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Sunday, September 22, 2013

Mood Lights- Quick Interior Tour

Brief tour of the inside of my Cherokee. The mood lights just set the tone.

Rear Hatch- Fabrication

Let's get back to this custom hatch I've been stringing out for way too long. After making the necessary cuts to allow the tire to fit through the hatch, the Jeep was sent to the Offroad Connection in Fultondale, Al to have some sheet metal work done by master fabricator, Wayne Howse.

Here Wayne is tack welding the side arching pieces to the inside of the hatch. He formed them with 90* angles to allow better contact for welding. Welding sheet metal is hard enough as it is, so butt welding is just not an option. Well thought out.

After completing the sides he moved on to the face of the arch. Because he previously bent the side pieces, he had a decent platform for the face to lay on and tack to, well thought out.

Here it is all welded up laying against the new bumper from Dirtbound Offroad. The fit is flush with the bumper and the JCR Offroad Quarter panel/brake lights. 

Not much rise was needed in the arch to accommodate the tire. Just about 1 & 1/16". When final paint is complete and the license plate goes back on the whole project will hardly be noticeable. 

I removed the hatch handle and rendered it unless by gluing it together. I'll will remount this to use it as a handle, but not in the way it was originally intended. There is no lock catch on the inside anymore, so I will need to find another way to keep the hatch firmly closed.

I haven't decided how I will fasten the handle to the door. One way or the other it needs to stay put.

Here is a picture of the 1/4" Marguard #10 plexiglass/speedglass. I bought this at a local plastic distributor and trimmed it down to size through the use of a template I designed. 

I'm using 1/4" cap head/hex head stainless steel bolts to mount the plexiglass. There are 16 in total.

The hatch will be secured with 2 hood pins. 1 on each side. This process will be done soon and all progress will be documented in the future. 

Here is a picture showing the rise in the arch of the metal work. 1 & 1/16".

The length of the sheet metal work at approx. 28".

The height of the sheet metal work at approx. 8 & 1/4".

The project as it sits now. I applied some Bondo to smooth out the edges. I will need to use some fiberglass to blend it all together smoothly. I will document that process in the future. 

The "eyelid" above the sheet metal arch covers the hole the rear windshield wiper used to be in. This will contain a LED light in it to shine on the license plate.

Sunday, July 7, 2013

Ricky B. Photo Shoot

I had this photo shoot done a couple a weeks ago. Location: Grayrock Mt. Morris, Al. Photographer: Ricky B. of http://www.rickybphotography.com/   I polished and painted my ride for what seemed like 50 hours within the past 2-3 days in preparation for this event.

It was hot and humid. After the still shots we headed into the thick cover of the woods. The humidity probably increased by 40%. Ricky walked in front of me a lot of the way, backwards, constantly shooting.

This is a sample of some of the shots. Visit this link to see some more.

Monday, March 25, 2013

Rear Hatch Modification- Tear Down and Templates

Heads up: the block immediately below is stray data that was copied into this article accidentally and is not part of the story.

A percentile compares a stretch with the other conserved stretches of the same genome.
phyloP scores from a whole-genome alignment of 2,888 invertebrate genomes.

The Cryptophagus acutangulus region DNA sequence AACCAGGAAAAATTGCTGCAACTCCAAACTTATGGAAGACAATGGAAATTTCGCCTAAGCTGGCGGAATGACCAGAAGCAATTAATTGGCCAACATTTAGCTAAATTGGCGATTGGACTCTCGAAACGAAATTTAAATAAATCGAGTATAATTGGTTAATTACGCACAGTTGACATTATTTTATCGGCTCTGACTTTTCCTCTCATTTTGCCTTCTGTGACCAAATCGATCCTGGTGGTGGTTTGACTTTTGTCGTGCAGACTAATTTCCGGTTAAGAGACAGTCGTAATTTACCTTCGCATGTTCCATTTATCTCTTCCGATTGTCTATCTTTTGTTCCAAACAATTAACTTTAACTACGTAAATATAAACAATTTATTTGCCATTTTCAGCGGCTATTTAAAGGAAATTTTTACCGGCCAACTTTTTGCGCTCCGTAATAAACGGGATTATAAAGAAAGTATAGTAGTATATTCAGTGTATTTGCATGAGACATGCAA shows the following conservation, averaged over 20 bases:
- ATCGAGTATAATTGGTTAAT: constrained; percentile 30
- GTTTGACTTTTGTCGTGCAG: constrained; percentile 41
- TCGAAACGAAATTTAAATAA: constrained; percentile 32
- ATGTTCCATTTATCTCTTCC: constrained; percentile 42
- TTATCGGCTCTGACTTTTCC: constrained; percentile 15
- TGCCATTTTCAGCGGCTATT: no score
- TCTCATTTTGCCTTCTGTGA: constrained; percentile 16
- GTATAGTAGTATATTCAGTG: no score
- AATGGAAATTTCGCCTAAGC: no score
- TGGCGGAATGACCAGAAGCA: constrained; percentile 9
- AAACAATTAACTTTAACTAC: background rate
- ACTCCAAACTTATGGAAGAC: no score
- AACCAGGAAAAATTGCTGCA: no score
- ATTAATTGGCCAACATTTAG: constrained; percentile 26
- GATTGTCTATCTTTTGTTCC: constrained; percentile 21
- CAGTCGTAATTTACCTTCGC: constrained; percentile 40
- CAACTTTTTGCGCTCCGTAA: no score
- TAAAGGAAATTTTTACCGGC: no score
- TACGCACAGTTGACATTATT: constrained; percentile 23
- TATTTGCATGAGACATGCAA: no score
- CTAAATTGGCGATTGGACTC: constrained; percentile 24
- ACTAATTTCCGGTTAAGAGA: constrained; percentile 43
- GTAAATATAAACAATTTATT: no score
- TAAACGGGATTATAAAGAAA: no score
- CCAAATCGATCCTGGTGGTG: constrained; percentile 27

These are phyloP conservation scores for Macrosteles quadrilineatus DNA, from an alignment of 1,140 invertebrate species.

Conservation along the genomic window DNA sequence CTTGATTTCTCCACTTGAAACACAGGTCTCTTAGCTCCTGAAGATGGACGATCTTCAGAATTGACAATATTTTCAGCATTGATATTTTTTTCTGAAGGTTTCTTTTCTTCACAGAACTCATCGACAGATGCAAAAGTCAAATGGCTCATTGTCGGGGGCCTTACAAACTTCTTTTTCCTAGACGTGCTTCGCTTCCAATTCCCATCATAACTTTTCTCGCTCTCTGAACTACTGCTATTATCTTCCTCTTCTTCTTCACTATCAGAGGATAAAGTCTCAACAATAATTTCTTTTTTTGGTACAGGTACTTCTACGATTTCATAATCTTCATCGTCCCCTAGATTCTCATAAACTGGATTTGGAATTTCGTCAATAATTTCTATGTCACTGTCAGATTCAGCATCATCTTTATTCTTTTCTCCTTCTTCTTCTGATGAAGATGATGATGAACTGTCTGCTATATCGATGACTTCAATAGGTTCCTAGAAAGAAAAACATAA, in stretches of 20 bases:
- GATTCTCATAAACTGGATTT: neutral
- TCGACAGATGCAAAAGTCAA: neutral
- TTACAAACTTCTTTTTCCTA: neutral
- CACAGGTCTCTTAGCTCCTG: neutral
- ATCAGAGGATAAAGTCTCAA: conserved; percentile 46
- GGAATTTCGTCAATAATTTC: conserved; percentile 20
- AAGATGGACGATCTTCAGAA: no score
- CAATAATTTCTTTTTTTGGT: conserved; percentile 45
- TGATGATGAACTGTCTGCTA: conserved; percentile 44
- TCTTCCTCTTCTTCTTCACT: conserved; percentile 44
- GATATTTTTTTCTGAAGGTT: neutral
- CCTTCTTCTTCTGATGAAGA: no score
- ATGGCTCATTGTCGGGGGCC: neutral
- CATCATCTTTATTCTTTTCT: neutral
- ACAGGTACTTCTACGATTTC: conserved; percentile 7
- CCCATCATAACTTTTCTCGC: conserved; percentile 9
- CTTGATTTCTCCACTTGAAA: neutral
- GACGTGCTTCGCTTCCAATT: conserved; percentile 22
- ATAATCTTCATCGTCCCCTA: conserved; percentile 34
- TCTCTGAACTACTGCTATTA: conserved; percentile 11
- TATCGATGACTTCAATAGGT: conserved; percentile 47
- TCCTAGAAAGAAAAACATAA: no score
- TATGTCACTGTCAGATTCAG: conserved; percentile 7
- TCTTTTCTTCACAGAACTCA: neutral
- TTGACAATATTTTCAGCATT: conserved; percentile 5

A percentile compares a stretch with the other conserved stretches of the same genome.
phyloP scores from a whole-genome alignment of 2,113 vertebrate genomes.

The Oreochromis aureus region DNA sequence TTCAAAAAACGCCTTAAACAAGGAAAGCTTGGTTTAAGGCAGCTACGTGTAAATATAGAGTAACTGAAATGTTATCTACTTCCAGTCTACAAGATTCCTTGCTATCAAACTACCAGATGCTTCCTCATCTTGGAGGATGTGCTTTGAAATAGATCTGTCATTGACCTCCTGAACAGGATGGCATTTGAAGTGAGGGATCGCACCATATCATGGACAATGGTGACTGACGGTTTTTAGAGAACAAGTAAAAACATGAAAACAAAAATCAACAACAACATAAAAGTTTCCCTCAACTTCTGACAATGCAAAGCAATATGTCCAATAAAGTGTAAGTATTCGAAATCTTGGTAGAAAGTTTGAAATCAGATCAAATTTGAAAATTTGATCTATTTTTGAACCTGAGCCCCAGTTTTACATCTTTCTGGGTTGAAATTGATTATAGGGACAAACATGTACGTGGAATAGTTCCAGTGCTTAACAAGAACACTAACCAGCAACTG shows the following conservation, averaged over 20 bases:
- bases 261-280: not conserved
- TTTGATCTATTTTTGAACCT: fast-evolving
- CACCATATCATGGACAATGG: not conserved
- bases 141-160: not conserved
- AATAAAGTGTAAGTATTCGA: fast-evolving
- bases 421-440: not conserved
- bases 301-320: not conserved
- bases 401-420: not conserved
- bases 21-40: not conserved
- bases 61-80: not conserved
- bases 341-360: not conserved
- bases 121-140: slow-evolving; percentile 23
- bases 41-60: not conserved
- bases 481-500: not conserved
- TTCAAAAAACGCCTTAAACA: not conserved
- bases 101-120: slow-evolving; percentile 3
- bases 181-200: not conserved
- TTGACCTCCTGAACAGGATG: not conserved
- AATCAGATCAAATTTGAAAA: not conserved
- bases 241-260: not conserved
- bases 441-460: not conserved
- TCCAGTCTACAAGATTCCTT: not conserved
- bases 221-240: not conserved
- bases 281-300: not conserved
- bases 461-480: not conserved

Recently I re-acquired my rear hatch from a friend that I gave it to (thinking I'd never want to use it again). HA. It is now my intention to remount the hatch and continue the body lines the engineers of the Cherokee worked so hard to achieve. In addition, I think it looks more complete by not allowing the brake lights to just "hang out" there in space. So off I went in disassembling the hatch and its components. 

Items needing to be removed included: Trim, glass, wiper and wiper motor, handle and linkage. The worst of them all was the glass. I took my time so that I would slice myself open, but eventually broke the glass and cut myself anyway. 

Then I had to re-acquire some hinges for the hatch, so off to the local Pull-a-Part I went.

The I fitted the hatch without the spare tire in so I could see if I had any issues. Everything aligned well and it was off to the next step. Installing the spare tire and marking the hatch for cutting.

With the spare tire in it is plain to see the tire sticks out [into] the hatch.

I grabbed the necessary tools to begin cutting.

I started hacking away at the inside of the hatch first, opening it up until it accepted the tire. The hatch closed a little more..

Then I started cutting the outside panel. I did this in a rectangular shape large enough to clear the tire as the hinged hatch swings down over it.

Then I made a template for the 1/4"  Marguard #10 I'll be purchasing this week to replace the heavy, unsafe rear windshield.

Then I started designing the template for the tire hole/license plate. Obviously it need to be bowed outward to allow room for the tire. This is what I came up with. I'll transfer this to .22ga sheet metal and weld everything in place. This entire hatch is getting re-painted (inside and out) so it doesn't bother me if it gets grinded on...for now.

Then I added the rear handle, which is now rendered non-operational, and the factory eyebrow above the license plate template that will house a LED for the license plate.

My goal is to blend the sheet metal work in, paint the hatch black, get the third brake light working and the LED in the eyebrow. Since the hatch doesn't have a operational handle or inside latch it will remain securely closed with Autofab hood pins, identical to the versions used on my hood. I'll use two hood pins, one at each lower corner of the hatch. I still need to get some hood struts to keep the hatch up, but they will be included in the final plan as well. 

Here is a small video describing the process: